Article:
Publish date:

Turn Your Child into a Reader

Image placeholder title

Is this the year you give your child the gift of reading? It's never too late or too early to start sharing books with your child. Our guest editor Lezlie Evans shares "The Power of Reading With a Child"

Did you know the number one determiner of success when a child enters formal schooling is the number of hours he has been read aloud to by someone close to him? The simple act of reading to your child will make all the difference in the world!

And the benefits of reading go far beyond success in school. Reading fosters language development, stimulates imagination, encourages curiosity, builds a strong, diverse vocabulary, increases self esteem, and helps children make sense of the world around them. While all these things are important, I believe one of the most significant things reading does is create strong bonds and lasting memories between parents and children.

The challenge lies in the lure of glitzy computer games, endless television programming, DVD players, and portable hand-held electronics. A recent study by the Kaiser Family Foundation found children ages 8-18 spend an average of nearly eight hours a day with electronic media. It takes a conscientious effort to set aside time for reading.

Following these four easy steps will help you lay the foundation of early literacy skills in your home and assist your child in becoming a life-long reader:

Image placeholder title

Recommended Articles

Ski Swaps

Save Money at a Ski Swap

Are the slopes in your future? If you want to save money on ski gear, consider a ski swap. A swap is a great way to buy and sell used equipment. Most swaps consist of a variety of gear, from brand new to used skis and snowboards to skis; from poles to boots to bindings and more

The Ten Best Wooden Play Kitchens For Kids

The Ten Best Wooden Play Kitchens For Kids

Cooking is a timeless fascination for children. This type of play goes beyond gender and teaches kids loads of life skills along the way. An investment in a play kitchen is money well spent, as it can provide hours of entertainment. We've rounded up the ten best wooden play more

New Victory Theater for Families in New York City

New Victory Announces a New Season of Shows

We know you're busy planning picnics and summer outings, but we wanted to let you know that The New Victory just announced their new season and it looks fantastic. We thought you'd like a sneak peek of what's in store! Each year the New Vic theater brings culture to tourists and more

1. Fill your home with books. Have a basket or box of books in every well-used room in your house. In a recent survey The National Literacy Trust found that children who have access to books in the home read at a higher grade level and attain a higher level of education. While building a home library is wonderful, taking advantage of your local public library is like putting money in your pocket. Take weekly trips to the library and encourage your child to check out as many books as your card will allow. Let your child get their own library card when old enough. If you have a reluctant reader, don'??t hesitate to ask your children'??s librarian for the perfect book that will capture your child'??s interest.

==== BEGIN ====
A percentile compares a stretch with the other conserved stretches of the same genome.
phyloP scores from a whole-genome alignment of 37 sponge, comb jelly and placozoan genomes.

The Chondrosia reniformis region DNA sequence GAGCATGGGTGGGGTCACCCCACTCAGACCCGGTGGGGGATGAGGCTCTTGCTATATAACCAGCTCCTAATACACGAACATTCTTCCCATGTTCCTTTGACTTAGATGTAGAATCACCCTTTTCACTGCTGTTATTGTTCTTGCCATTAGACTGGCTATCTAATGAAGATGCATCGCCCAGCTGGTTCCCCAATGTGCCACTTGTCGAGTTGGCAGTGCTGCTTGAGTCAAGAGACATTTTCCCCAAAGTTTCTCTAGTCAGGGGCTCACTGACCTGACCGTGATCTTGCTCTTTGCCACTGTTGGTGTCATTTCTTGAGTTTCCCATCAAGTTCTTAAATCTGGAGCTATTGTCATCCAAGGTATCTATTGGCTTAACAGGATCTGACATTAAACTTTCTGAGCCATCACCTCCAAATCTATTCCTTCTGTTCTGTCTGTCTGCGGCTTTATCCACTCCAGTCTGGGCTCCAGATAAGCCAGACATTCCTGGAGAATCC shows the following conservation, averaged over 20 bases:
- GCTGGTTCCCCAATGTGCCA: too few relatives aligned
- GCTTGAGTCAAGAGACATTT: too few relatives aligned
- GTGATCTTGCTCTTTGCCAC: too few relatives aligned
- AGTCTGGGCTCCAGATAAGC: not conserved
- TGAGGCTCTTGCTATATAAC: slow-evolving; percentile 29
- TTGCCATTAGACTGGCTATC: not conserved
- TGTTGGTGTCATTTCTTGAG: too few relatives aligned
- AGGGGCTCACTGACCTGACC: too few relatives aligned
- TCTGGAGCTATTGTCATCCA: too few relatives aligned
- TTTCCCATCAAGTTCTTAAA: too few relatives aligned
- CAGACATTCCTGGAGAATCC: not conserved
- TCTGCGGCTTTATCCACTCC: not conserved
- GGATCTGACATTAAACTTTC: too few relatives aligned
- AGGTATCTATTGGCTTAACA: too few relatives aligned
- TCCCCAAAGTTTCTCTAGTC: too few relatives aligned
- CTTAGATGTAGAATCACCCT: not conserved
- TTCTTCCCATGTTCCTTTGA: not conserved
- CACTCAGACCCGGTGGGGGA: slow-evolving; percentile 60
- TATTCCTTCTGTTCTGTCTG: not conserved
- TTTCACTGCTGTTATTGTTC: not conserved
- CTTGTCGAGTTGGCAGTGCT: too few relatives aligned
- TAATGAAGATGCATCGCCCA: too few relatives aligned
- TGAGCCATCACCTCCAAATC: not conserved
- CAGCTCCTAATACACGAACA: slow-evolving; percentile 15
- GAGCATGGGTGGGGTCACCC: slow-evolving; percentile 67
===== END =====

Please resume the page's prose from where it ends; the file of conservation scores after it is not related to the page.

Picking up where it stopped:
2. Read every day with your child. Read from the earliest age and at every stage! If your child has a short attention span read often, but keep the sessions short. If your child is an emergent reader, take turns reading'??you read a page, and then let him read a page. Be sure to be expressive, vary your intonation, and have fun with it! If your child is an independent reader, listening to him read is as important as reading to him.

3. Model the behavior. Let your child '??catch'? you reading, whether it is a magazine, a book, or an article on the Internet. Research shows parents who are readers tend to raise children who become life-long readers themselves. Limit TV time and have a set time of the day when you turn off electronics and stop, drop, and read as a family.

4. Applaud your child's efforts. Praise your child and talk with him about what he is reading. Send the message that reading is pleasurable and fun by giving books as gifts and rewards.

Reading together allows you to slow down and enjoy the moment as you laugh, talk, and make discoveries together. And don't forget, all the while you'll be laying the foundation for success in school and in life. So grab a book, read with a child, and experience the magic for yourself!

Image placeholder title

Lezlie Evans is a mother of six, a published children'??s book author, and an advocate for early literacy. Read more about her and her latest book, WHO LOVES THE LITTLE LAMB online at

Momtrends was not paid for this post.

Related Articles